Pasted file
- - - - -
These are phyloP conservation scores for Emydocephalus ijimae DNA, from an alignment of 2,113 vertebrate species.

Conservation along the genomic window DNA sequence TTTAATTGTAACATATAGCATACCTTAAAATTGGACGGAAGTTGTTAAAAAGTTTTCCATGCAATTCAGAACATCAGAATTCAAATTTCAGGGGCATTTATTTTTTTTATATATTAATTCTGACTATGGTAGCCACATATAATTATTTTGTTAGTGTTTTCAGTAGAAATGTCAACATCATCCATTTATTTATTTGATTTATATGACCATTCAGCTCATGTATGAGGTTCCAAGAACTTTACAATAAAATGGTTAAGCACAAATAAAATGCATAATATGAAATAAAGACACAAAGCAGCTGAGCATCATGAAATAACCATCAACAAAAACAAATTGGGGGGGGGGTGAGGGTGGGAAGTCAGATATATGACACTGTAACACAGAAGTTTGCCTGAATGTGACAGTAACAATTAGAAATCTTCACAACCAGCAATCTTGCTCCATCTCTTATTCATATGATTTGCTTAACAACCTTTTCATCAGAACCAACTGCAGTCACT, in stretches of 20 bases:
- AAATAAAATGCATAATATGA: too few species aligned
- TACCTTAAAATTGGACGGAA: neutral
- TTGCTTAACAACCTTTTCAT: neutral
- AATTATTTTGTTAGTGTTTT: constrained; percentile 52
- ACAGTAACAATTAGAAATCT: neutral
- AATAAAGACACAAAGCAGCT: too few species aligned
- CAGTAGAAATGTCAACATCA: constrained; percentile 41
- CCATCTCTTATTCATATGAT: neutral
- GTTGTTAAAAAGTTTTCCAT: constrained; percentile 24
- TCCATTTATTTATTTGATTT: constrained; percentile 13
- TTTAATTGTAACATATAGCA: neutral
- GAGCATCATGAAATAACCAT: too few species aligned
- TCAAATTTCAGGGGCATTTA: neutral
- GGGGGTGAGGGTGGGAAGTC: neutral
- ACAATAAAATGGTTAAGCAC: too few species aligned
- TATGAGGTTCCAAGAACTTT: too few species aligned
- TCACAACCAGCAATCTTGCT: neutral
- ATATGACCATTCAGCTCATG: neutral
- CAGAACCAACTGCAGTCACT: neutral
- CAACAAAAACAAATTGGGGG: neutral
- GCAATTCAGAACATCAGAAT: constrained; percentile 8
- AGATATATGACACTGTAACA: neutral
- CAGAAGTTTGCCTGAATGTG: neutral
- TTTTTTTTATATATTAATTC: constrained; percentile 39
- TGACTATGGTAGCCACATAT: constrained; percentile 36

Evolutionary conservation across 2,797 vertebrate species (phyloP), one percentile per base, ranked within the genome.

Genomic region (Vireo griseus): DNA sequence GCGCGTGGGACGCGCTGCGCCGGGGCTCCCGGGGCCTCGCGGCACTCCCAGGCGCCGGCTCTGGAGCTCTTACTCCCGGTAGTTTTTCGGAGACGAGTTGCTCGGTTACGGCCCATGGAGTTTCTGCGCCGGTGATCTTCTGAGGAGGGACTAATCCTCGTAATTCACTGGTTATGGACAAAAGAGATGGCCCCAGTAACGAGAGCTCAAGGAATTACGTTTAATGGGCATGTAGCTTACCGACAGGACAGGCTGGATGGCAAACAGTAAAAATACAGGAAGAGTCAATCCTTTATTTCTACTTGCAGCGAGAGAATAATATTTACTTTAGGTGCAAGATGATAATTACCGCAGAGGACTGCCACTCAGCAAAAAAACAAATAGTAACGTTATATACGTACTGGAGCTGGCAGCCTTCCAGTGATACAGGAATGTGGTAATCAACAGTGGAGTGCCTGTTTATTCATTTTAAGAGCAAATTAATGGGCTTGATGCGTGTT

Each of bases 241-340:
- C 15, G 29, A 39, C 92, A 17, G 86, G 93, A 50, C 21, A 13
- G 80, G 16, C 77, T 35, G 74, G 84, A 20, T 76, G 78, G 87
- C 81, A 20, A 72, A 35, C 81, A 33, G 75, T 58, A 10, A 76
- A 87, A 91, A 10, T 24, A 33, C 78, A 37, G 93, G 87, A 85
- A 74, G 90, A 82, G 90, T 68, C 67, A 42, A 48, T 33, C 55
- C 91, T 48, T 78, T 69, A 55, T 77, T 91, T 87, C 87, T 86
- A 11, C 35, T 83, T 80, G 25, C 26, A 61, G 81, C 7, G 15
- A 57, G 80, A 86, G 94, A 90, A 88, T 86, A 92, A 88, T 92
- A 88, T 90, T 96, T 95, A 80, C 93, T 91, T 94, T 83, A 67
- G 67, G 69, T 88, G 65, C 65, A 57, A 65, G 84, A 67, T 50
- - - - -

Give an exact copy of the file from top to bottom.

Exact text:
These are phyloP conservation scores for Emydocephalus ijimae DNA, from an alignment of 2,113 vertebrate species.

Conservation along the genomic window DNA sequence TTTAATTGTAACATATAGCATACCTTAAAATTGGACGGAAGTTGTTAAAAAGTTTTCCATGCAATTCAGAACATCAGAATTCAAATTTCAGGGGCATTTATTTTTTTTATATATTAATTCTGACTATGGTAGCCACATATAATTATTTTGTTAGTGTTTTCAGTAGAAATGTCAACATCATCCATTTATTTATTTGATTTATATGACCATTCAGCTCATGTATGAGGTTCCAAGAACTTTACAATAAAATGGTTAAGCACAAATAAAATGCATAATATGAAATAAAGACACAAAGCAGCTGAGCATCATGAAATAACCATCAACAAAAACAAATTGGGGGGGGGGTGAGGGTGGGAAGTCAGATATATGACACTGTAACACAGAAGTTTGCCTGAATGTGACAGTAACAATTAGAAATCTTCACAACCAGCAATCTTGCTCCATCTCTTATTCATATGATTTGCTTAACAACCTTTTCATCAGAACCAACTGCAGTCACT, in stretches of 20 bases:
- AAATAAAATGCATAATATGA: too few species aligned
- TACCTTAAAATTGGACGGAA: neutral
- TTGCTTAACAACCTTTTCAT: neutral
- AATTATTTTGTTAGTGTTTT: constrained; percentile 52
- ACAGTAACAATTAGAAATCT: neutral
- AATAAAGACACAAAGCAGCT: too few species aligned
- CAGTAGAAATGTCAACATCA: constrained; percentile 41
- CCATCTCTTATTCATATGAT: neutral
- GTTGTTAAAAAGTTTTCCAT: constrained; percentile 24
- TCCATTTATTTATTTGATTT: constrained; percentile 13
- TTTAATTGTAACATATAGCA: neutral
- GAGCATCATGAAATAACCAT: too few species aligned
- TCAAATTTCAGGGGCATTTA: neutral
- GGGGGTGAGGGTGGGAAGTC: neutral
- ACAATAAAATGGTTAAGCAC: too few species aligned
- TATGAGGTTCCAAGAACTTT: too few species aligned
- TCACAACCAGCAATCTTGCT: neutral
- ATATGACCATTCAGCTCATG: neutral
- CAGAACCAACTGCAGTCACT: neutral
- CAACAAAAACAAATTGGGGG: neutral
- GCAATTCAGAACATCAGAAT: constrained; percentile 8
- AGATATATGACACTGTAACA: neutral
- CAGAAGTTTGCCTGAATGTG: neutral
- TTTTTTTTATATATTAATTC: constrained; percentile 39
- TGACTATGGTAGCCACATAT: constrained; percentile 36

Evolutionary conservation across 2,797 vertebrate species (phyloP), one percentile per base, ranked within the genome.

Genomic region (Vireo griseus): DNA sequence GCGCGTGGGACGCGCTGCGCCGGGGCTCCCGGGGCCTCGCGGCACTCCCAGGCGCCGGCTCTGGAGCTCTTACTCCCGGTAGTTTTTCGGAGACGAGTTGCTCGGTTACGGCCCATGGAGTTTCTGCGCCGGTGATCTTCTGAGGAGGGACTAATCCTCGTAATTCACTGGTTATGGACAAAAGAGATGGCCCCAGTAACGAGAGCTCAAGGAATTACGTTTAATGGGCATGTAGCTTACCGACAGGACAGGCTGGATGGCAAACAGTAAAAATACAGGAAGAGTCAATCCTTTATTTCTACTTGCAGCGAGAGAATAATATTTACTTTAGGTGCAAGATGATAATTACCGCAGAGGACTGCCACTCAGCAAAAAAACAAATAGTAACGTTATATACGTACTGGAGCTGGCAGCCTTCCAGTGATACAGGAATGTGGTAATCAACAGTGGAGTGCCTGTTTATTCATTTTAAGAGCAAATTAATGGGCTTGATGCGTGTT

Each of bases 241-340:
- C 15, G 29, A 39, C 92, A 17, G 86, G 93, A 50, C 21, A 13
- G 80, G 16, C 77, T 35, G 74, G 84, A 20, T 76, G 78, G 87
- C 81, A 20, A 72, A 35, C 81, A 33, G 75, T 58, A 10, A 76
- A 87, A 91, A 10, T 24, A 33, C 78, A 37, G 93, G 87, A 85
- A 74, G 90, A 82, G 90, T 68, C 67, A 42, A 48, T 33, C 55
- C 91, T 48, T 78, T 69, A 55, T 77, T 91, T 87, C 87, T 86
- A 11, C 35, T 83, T 80, G 25, C 26, A 61, G 81, C 7, G 15
- A 57, G 80, A 86, G 94, A 90, A 88, T 86, A 92, A 88, T 92
- A 88, T 90, T 96, T 95, A 80, C 93, T 91, T 94, T 83, A 67
- G 67, G 69, T 88, G 65, C 65, A 57, A 65, G 84, A 67, T 50